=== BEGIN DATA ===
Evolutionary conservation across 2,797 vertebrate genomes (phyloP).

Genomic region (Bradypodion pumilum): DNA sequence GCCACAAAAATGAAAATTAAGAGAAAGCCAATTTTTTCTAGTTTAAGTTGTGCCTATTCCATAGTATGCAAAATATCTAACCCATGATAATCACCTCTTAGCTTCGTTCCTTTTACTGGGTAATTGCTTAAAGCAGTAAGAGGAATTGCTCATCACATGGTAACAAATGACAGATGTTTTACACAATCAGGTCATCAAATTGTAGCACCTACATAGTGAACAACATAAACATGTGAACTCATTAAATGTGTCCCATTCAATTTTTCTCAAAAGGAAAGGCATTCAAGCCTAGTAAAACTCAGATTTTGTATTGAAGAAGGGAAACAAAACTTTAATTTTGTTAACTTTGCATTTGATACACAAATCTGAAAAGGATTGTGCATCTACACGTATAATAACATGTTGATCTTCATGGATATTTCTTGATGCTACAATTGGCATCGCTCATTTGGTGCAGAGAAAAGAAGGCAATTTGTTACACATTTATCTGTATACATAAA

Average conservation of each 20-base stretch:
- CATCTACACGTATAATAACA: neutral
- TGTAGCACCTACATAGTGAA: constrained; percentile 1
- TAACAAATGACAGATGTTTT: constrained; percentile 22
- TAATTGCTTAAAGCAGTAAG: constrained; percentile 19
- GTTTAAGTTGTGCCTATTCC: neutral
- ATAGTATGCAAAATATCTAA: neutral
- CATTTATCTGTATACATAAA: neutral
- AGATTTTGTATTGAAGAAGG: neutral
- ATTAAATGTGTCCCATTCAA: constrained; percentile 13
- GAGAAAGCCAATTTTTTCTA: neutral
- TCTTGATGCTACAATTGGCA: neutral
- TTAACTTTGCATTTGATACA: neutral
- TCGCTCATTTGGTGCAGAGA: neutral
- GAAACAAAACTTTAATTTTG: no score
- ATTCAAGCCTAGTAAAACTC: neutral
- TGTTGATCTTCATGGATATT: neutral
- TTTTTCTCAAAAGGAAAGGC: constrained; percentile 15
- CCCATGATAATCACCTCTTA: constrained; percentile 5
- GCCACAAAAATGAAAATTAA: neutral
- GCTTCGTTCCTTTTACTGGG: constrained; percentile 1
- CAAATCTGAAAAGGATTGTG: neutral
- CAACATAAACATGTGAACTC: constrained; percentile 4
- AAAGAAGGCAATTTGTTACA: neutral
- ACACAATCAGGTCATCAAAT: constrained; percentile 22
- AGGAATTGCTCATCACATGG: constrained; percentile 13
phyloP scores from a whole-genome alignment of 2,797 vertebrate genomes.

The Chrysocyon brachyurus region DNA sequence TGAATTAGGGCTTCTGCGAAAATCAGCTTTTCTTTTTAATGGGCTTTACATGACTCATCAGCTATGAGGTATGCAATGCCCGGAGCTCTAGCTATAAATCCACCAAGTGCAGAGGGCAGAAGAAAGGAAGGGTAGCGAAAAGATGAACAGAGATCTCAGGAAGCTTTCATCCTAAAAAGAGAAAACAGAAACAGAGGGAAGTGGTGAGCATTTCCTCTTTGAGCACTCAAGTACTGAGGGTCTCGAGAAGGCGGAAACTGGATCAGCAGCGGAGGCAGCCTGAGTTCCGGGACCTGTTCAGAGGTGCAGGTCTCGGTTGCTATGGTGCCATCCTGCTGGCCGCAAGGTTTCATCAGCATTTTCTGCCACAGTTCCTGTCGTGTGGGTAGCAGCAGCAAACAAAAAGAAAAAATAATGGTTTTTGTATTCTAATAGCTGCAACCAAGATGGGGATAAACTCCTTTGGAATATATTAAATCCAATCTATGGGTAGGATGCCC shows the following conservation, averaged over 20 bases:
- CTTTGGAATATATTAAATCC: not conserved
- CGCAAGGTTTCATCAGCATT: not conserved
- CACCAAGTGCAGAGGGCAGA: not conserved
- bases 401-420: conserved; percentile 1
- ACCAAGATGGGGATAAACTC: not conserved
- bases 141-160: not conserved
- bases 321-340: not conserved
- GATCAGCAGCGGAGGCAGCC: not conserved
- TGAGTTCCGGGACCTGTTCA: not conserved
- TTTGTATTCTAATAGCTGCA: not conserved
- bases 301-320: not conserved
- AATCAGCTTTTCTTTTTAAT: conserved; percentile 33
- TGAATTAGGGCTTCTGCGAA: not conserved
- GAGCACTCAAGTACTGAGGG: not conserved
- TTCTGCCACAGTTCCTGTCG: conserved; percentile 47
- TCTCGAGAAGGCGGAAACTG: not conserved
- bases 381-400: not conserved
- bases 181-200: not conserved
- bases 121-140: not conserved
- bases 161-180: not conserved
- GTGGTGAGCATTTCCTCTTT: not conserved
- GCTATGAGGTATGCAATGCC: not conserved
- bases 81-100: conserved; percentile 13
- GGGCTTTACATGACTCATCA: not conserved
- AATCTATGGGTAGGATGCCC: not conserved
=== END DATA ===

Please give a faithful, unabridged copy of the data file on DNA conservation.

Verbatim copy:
Evolutionary conservation across 2,797 vertebrate genomes (phyloP).

Genomic region (Bradypodion pumilum): DNA sequence GCCACAAAAATGAAAATTAAGAGAAAGCCAATTTTTTCTAGTTTAAGTTGTGCCTATTCCATAGTATGCAAAATATCTAACCCATGATAATCACCTCTTAGCTTCGTTCCTTTTACTGGGTAATTGCTTAAAGCAGTAAGAGGAATTGCTCATCACATGGTAACAAATGACAGATGTTTTACACAATCAGGTCATCAAATTGTAGCACCTACATAGTGAACAACATAAACATGTGAACTCATTAAATGTGTCCCATTCAATTTTTCTCAAAAGGAAAGGCATTCAAGCCTAGTAAAACTCAGATTTTGTATTGAAGAAGGGAAACAAAACTTTAATTTTGTTAACTTTGCATTTGATACACAAATCTGAAAAGGATTGTGCATCTACACGTATAATAACATGTTGATCTTCATGGATATTTCTTGATGCTACAATTGGCATCGCTCATTTGGTGCAGAGAAAAGAAGGCAATTTGTTACACATTTATCTGTATACATAAA

Average conservation of each 20-base stretch:
- CATCTACACGTATAATAACA: neutral
- TGTAGCACCTACATAGTGAA: constrained; percentile 1
- TAACAAATGACAGATGTTTT: constrained; percentile 22
- TAATTGCTTAAAGCAGTAAG: constrained; percentile 19
- GTTTAAGTTGTGCCTATTCC: neutral
- ATAGTATGCAAAATATCTAA: neutral
- CATTTATCTGTATACATAAA: neutral
- AGATTTTGTATTGAAGAAGG: neutral
- ATTAAATGTGTCCCATTCAA: constrained; percentile 13
- GAGAAAGCCAATTTTTTCTA: neutral
- TCTTGATGCTACAATTGGCA: neutral
- TTAACTTTGCATTTGATACA: neutral
- TCGCTCATTTGGTGCAGAGA: neutral
- GAAACAAAACTTTAATTTTG: no score
- ATTCAAGCCTAGTAAAACTC: neutral
- TGTTGATCTTCATGGATATT: neutral
- TTTTTCTCAAAAGGAAAGGC: constrained; percentile 15
- CCCATGATAATCACCTCTTA: constrained; percentile 5
- GCCACAAAAATGAAAATTAA: neutral
- GCTTCGTTCCTTTTACTGGG: constrained; percentile 1
- CAAATCTGAAAAGGATTGTG: neutral
- CAACATAAACATGTGAACTC: constrained; percentile 4
- AAAGAAGGCAATTTGTTACA: neutral
- ACACAATCAGGTCATCAAAT: constrained; percentile 22
- AGGAATTGCTCATCACATGG: constrained; percentile 13
phyloP scores from a whole-genome alignment of 2,797 vertebrate genomes.

The Chrysocyon brachyurus region DNA sequence TGAATTAGGGCTTCTGCGAAAATCAGCTTTTCTTTTTAATGGGCTTTACATGACTCATCAGCTATGAGGTATGCAATGCCCGGAGCTCTAGCTATAAATCCACCAAGTGCAGAGGGCAGAAGAAAGGAAGGGTAGCGAAAAGATGAACAGAGATCTCAGGAAGCTTTCATCCTAAAAAGAGAAAACAGAAACAGAGGGAAGTGGTGAGCATTTCCTCTTTGAGCACTCAAGTACTGAGGGTCTCGAGAAGGCGGAAACTGGATCAGCAGCGGAGGCAGCCTGAGTTCCGGGACCTGTTCAGAGGTGCAGGTCTCGGTTGCTATGGTGCCATCCTGCTGGCCGCAAGGTTTCATCAGCATTTTCTGCCACAGTTCCTGTCGTGTGGGTAGCAGCAGCAAACAAAAAGAAAAAATAATGGTTTTTGTATTCTAATAGCTGCAACCAAGATGGGGATAAACTCCTTTGGAATATATTAAATCCAATCTATGGGTAGGATGCCC shows the following conservation, averaged over 20 bases:
- CTTTGGAATATATTAAATCC: not conserved
- CGCAAGGTTTCATCAGCATT: not conserved
- CACCAAGTGCAGAGGGCAGA: not conserved
- bases 401-420: conserved; percentile 1
- ACCAAGATGGGGATAAACTC: not conserved
- bases 141-160: not conserved
- bases 321-340: not conserved
- GATCAGCAGCGGAGGCAGCC: not conserved
- TGAGTTCCGGGACCTGTTCA: not conserved
- TTTGTATTCTAATAGCTGCA: not conserved
- bases 301-320: not conserved
- AATCAGCTTTTCTTTTTAAT: conserved; percentile 33
- TGAATTAGGGCTTCTGCGAA: not conserved
- GAGCACTCAAGTACTGAGGG: not conserved
- TTCTGCCACAGTTCCTGTCG: conserved; percentile 47
- TCTCGAGAAGGCGGAAACTG: not conserved
- bases 381-400: not conserved
- bases 181-200: not conserved
- bases 121-140: not conserved
- bases 161-180: not conserved
- GTGGTGAGCATTTCCTCTTT: not conserved
- GCTATGAGGTATGCAATGCC: not conserved
- bases 81-100: conserved; percentile 13
- GGGCTTTACATGACTCATCA: not conserved
- AATCTATGGGTAGGATGCCC: not conserved